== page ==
Ahh, the memories. Actually, I had pretty good success with the 64, I published 3 games: Robot Wars, Hostage and Meteoroids, created the Lottoman Database software which allowed me to start my own company. Unfortantly that happened just as the 64 was fading into the sunset, so that didn't last very long.But my fondest memories on the 64 was bbs'ing and hacking. I remember using a really cool program called Phoneman. It inspired me to write my own hacking tool which I called Phonebuster. It had a war dialar and a password generator which would hack at a computer until it got in. It even called it back when it got disconnected.LOL! God.. its funny when I think back on that but if you were do that now-a-days.. I mean with caller-id now, you would be busted for sure. Yes, times were so much simpler back then and you could get away with a lot of stuff, but progress is progress and I'm glad we are where we are at today. They were good times though and I am greatful to Commodore for making a great puter.

Cool Man

Man... took the words right out of my mouth... I ran a BBS called the Code Hotline. I was caught myself by ITT...


I had a C64 but I was young at the time. I just played video games but I had to start them myself my parents wouldn't and couldn't help me. I think my brother told me how. I dare say I want to get a commadore 64 again. I don't think I've ever hacked though. I don't remember how old I was at the time but I'm 18 now.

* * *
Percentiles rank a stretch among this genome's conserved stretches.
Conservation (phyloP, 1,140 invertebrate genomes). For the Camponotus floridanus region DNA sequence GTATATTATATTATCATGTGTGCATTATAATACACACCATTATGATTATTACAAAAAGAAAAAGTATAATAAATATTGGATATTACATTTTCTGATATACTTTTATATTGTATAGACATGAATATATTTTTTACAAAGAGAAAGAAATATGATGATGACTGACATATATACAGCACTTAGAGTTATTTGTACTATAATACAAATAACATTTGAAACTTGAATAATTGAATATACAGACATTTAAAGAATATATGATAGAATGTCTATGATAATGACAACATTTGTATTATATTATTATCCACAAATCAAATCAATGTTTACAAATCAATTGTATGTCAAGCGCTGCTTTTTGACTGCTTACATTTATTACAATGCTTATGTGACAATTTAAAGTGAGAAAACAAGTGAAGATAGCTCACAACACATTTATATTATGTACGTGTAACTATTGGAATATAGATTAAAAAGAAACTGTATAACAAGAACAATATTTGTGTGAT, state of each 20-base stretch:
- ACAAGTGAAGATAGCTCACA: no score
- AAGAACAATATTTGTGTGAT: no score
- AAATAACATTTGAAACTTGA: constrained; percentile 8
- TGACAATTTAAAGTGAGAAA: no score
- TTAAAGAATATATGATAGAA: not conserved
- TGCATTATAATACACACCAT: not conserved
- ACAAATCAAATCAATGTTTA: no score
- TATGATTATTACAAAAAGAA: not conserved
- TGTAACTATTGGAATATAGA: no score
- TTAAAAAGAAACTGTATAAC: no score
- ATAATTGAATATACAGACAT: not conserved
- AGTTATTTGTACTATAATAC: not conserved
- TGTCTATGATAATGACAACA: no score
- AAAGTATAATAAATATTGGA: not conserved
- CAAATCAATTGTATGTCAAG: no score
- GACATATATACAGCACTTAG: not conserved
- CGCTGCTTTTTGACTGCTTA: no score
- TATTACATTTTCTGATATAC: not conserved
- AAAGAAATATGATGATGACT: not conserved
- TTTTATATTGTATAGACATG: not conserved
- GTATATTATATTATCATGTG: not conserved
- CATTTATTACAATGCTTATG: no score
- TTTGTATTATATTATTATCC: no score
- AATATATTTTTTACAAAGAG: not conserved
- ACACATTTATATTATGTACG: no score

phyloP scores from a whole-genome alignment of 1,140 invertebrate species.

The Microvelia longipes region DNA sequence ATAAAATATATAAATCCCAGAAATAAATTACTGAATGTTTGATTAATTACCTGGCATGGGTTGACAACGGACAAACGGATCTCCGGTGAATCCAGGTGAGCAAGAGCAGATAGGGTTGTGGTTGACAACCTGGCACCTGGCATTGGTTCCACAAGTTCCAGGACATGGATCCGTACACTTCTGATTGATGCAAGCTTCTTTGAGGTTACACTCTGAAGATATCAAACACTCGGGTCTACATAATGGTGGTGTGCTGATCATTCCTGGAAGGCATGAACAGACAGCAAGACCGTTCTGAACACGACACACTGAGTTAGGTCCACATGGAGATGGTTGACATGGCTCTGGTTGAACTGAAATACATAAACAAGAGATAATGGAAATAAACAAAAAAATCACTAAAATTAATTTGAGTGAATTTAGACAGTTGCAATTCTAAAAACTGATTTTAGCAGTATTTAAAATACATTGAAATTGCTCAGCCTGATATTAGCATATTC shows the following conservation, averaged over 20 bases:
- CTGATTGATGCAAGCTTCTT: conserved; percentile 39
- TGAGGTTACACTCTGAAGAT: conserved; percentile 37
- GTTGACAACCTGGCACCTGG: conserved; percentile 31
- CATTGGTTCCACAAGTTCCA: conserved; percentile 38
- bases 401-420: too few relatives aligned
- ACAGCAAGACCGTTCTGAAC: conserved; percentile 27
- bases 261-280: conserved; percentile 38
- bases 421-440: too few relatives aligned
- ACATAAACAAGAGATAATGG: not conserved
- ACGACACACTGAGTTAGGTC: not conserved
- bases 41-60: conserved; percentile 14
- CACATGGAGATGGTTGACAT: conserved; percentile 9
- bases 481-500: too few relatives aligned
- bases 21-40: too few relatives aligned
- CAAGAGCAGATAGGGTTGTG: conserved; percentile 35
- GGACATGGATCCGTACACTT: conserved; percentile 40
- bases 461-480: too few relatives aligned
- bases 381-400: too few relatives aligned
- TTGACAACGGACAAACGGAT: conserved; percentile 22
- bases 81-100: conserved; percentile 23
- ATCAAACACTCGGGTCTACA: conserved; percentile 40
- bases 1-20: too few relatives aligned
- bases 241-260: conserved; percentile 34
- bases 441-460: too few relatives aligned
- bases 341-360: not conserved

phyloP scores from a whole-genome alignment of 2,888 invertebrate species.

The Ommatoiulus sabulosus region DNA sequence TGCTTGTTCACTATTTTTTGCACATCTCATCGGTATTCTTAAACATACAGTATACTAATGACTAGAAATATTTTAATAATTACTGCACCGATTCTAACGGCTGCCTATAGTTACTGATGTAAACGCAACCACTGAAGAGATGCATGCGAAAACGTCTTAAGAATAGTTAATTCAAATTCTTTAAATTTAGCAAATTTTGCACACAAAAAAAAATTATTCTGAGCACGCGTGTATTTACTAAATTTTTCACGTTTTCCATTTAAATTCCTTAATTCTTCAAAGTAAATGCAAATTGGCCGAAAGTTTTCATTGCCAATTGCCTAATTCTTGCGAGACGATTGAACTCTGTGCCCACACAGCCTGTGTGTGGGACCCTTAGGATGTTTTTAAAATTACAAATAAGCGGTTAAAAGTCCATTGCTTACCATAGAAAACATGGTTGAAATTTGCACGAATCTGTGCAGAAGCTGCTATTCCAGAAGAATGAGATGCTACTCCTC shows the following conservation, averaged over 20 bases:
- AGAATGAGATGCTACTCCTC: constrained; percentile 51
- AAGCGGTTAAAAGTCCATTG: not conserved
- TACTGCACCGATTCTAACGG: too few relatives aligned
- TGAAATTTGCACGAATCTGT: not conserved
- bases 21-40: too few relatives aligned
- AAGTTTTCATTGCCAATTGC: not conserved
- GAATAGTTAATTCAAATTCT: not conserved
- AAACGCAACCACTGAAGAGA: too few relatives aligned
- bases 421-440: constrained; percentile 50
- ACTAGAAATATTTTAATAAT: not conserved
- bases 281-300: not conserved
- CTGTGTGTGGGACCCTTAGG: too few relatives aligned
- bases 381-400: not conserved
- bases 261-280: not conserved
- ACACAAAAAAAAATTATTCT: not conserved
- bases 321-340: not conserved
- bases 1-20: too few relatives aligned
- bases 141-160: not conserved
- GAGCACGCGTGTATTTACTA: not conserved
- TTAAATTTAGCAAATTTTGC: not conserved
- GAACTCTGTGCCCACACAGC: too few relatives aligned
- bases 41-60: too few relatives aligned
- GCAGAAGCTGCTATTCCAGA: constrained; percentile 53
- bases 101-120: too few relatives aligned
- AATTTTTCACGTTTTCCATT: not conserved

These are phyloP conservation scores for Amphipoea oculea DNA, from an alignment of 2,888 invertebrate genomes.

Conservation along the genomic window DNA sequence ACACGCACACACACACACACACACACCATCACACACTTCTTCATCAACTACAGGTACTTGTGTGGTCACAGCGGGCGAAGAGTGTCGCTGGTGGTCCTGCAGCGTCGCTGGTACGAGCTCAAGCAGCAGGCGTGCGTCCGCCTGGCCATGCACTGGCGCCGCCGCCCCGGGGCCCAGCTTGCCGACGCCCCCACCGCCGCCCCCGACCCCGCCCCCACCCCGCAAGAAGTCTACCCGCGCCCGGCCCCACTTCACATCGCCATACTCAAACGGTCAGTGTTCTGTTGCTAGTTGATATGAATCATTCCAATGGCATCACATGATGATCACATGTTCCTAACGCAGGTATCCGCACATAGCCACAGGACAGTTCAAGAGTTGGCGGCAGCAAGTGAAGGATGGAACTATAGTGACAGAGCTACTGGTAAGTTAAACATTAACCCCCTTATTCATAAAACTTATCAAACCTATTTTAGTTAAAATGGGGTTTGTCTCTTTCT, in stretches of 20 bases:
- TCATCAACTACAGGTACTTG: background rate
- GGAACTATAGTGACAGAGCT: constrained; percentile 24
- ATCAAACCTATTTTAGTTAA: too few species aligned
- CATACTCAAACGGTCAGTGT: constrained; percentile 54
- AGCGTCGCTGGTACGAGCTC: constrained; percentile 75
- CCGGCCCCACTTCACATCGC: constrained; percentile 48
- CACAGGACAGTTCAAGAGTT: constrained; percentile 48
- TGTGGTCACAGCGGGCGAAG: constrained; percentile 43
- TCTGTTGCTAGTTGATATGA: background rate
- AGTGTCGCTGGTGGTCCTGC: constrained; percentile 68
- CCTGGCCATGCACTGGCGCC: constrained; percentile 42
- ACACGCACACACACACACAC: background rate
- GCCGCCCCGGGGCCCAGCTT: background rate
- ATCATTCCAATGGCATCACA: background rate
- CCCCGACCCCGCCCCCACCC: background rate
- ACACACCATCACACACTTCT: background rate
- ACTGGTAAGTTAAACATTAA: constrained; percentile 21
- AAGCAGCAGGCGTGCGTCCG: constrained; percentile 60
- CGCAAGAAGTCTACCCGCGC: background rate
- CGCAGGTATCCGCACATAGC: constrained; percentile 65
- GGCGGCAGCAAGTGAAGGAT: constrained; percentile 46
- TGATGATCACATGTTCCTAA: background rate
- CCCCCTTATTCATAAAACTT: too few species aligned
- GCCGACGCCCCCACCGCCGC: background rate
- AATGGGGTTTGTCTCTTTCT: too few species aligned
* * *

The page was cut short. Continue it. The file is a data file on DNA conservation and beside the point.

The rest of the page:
i just got my c64 a couple of years back i know a little basic but nothing special i have switched to an cbm amiga a600 learning blitz basic


God, I remember the days. Me and a guy named mike did two semi lame demos under the name ECG. I was devastated when Commodore bit the shit. I still have all of the old software and 4 64's, 2 v-20's, 2 Amiga 500's, and an Amiga 3000. Damn, those were the days, slow BB downloads and cracked warez.

I still get sad when I think of those days gone by.
They were wonderful days, and I am comforted to think that I'm not alone in recognizing their beauty 15-20 yrs later.

Take care of yourself, and to all other who share these memories: NEVER FORGET.


Remember them days ?? im 34 now and still living them hehe.. I have a wife & 2 kids but I still find time to close the door on my den and fire up my trusty 64. I still code on it, spending time ripping sids from intros..

The Bandit

Wow, awesome story. Sounds a bit like mine towards the latter end of my days on the C64.

Frank Rondon

If anyone is interested i have a Commodore 64 BBS up and running 24/7. You can telnet with a program terminal software called Cgterm which can be easily googled and downloaded and telnet to

Deathlok of Style/Padua